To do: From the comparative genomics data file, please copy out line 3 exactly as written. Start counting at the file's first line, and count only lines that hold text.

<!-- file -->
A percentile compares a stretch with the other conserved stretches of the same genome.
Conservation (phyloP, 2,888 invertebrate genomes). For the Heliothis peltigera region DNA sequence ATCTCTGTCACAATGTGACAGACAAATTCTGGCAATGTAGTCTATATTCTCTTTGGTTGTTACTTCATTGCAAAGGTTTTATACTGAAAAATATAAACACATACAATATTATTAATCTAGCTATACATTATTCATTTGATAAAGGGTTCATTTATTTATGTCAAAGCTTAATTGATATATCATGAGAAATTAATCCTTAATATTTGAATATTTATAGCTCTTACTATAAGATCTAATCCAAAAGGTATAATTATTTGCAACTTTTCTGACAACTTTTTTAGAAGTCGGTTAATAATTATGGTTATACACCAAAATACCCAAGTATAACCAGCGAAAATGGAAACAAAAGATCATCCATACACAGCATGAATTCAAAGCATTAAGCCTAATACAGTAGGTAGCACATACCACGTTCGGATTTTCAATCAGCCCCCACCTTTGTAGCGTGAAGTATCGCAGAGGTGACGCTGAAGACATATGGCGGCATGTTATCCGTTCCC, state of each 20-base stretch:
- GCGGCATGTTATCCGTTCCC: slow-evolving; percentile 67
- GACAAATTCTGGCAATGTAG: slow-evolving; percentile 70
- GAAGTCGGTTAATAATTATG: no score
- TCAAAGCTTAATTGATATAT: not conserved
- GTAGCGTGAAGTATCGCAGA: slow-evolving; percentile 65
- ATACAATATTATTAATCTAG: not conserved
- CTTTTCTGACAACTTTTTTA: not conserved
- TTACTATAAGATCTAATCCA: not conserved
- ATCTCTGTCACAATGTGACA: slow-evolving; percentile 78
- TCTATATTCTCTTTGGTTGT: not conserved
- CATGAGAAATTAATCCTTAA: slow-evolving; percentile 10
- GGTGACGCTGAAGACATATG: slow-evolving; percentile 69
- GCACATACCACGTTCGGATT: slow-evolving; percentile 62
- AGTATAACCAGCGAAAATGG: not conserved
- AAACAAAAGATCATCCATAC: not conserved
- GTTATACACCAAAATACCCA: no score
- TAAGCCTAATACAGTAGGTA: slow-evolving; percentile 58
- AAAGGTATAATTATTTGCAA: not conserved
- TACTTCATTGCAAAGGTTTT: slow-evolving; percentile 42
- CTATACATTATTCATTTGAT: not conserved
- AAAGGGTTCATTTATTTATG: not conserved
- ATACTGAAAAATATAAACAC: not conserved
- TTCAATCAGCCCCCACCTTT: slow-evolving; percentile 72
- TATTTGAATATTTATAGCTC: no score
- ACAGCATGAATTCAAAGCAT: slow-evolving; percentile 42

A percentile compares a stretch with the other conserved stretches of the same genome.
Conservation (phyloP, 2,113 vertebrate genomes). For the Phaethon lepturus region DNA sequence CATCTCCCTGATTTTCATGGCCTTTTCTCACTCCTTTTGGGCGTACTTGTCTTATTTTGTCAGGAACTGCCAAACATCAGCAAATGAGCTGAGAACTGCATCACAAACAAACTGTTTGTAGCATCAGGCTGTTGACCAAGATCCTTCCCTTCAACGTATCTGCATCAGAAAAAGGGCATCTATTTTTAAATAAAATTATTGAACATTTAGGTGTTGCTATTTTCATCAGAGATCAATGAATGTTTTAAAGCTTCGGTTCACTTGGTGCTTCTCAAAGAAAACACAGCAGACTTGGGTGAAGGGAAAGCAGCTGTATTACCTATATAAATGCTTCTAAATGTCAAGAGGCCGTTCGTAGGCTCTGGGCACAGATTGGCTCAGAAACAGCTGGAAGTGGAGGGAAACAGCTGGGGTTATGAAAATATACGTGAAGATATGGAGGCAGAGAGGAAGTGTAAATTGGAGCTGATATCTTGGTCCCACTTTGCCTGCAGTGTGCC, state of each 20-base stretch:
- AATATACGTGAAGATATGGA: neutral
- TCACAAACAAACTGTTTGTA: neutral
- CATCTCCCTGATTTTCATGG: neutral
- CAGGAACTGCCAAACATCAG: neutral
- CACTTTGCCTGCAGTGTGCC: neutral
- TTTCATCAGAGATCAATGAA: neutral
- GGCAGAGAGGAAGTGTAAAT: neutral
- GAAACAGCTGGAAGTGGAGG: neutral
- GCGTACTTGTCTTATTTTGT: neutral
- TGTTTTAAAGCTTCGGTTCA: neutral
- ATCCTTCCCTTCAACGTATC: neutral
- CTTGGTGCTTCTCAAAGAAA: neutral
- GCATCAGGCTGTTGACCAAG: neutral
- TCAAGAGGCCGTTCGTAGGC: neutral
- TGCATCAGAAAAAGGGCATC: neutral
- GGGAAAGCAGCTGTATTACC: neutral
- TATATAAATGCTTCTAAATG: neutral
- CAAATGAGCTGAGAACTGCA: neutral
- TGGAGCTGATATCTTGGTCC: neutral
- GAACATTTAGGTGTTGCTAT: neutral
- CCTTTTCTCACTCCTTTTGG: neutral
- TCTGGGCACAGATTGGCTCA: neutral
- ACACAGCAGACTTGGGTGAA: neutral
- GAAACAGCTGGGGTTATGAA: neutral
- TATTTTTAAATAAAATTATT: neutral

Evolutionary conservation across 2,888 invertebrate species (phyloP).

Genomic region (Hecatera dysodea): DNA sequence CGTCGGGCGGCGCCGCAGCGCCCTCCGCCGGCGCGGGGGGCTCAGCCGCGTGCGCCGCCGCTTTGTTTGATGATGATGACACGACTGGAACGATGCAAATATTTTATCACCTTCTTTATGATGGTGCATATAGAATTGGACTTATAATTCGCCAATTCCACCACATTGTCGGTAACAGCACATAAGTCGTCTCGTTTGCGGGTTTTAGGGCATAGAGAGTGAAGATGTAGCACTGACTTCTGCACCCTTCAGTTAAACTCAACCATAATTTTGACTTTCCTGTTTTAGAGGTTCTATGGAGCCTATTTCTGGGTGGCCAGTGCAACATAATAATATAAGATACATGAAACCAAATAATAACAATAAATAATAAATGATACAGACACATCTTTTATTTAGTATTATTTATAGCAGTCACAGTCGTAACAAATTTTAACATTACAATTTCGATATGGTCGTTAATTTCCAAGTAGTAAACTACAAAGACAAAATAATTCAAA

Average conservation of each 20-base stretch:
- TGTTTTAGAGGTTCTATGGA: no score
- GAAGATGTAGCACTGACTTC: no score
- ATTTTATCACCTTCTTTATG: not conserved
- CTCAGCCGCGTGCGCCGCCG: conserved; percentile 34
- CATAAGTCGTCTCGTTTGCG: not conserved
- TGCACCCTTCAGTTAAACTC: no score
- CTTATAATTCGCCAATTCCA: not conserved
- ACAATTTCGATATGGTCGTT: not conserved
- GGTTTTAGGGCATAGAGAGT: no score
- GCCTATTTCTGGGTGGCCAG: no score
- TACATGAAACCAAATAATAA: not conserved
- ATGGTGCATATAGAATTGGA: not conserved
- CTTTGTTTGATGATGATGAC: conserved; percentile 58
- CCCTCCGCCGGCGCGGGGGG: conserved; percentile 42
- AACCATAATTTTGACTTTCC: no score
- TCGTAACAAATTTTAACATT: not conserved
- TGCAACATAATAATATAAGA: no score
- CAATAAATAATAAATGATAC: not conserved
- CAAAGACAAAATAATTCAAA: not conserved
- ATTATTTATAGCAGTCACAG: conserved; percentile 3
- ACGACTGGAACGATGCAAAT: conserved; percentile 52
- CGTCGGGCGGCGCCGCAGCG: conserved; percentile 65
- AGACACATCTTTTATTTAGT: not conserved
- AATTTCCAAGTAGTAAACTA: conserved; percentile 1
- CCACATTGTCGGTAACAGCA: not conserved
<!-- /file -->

- GCGGCATGTTATCCGTTCCC: slow-evolving; percentile 67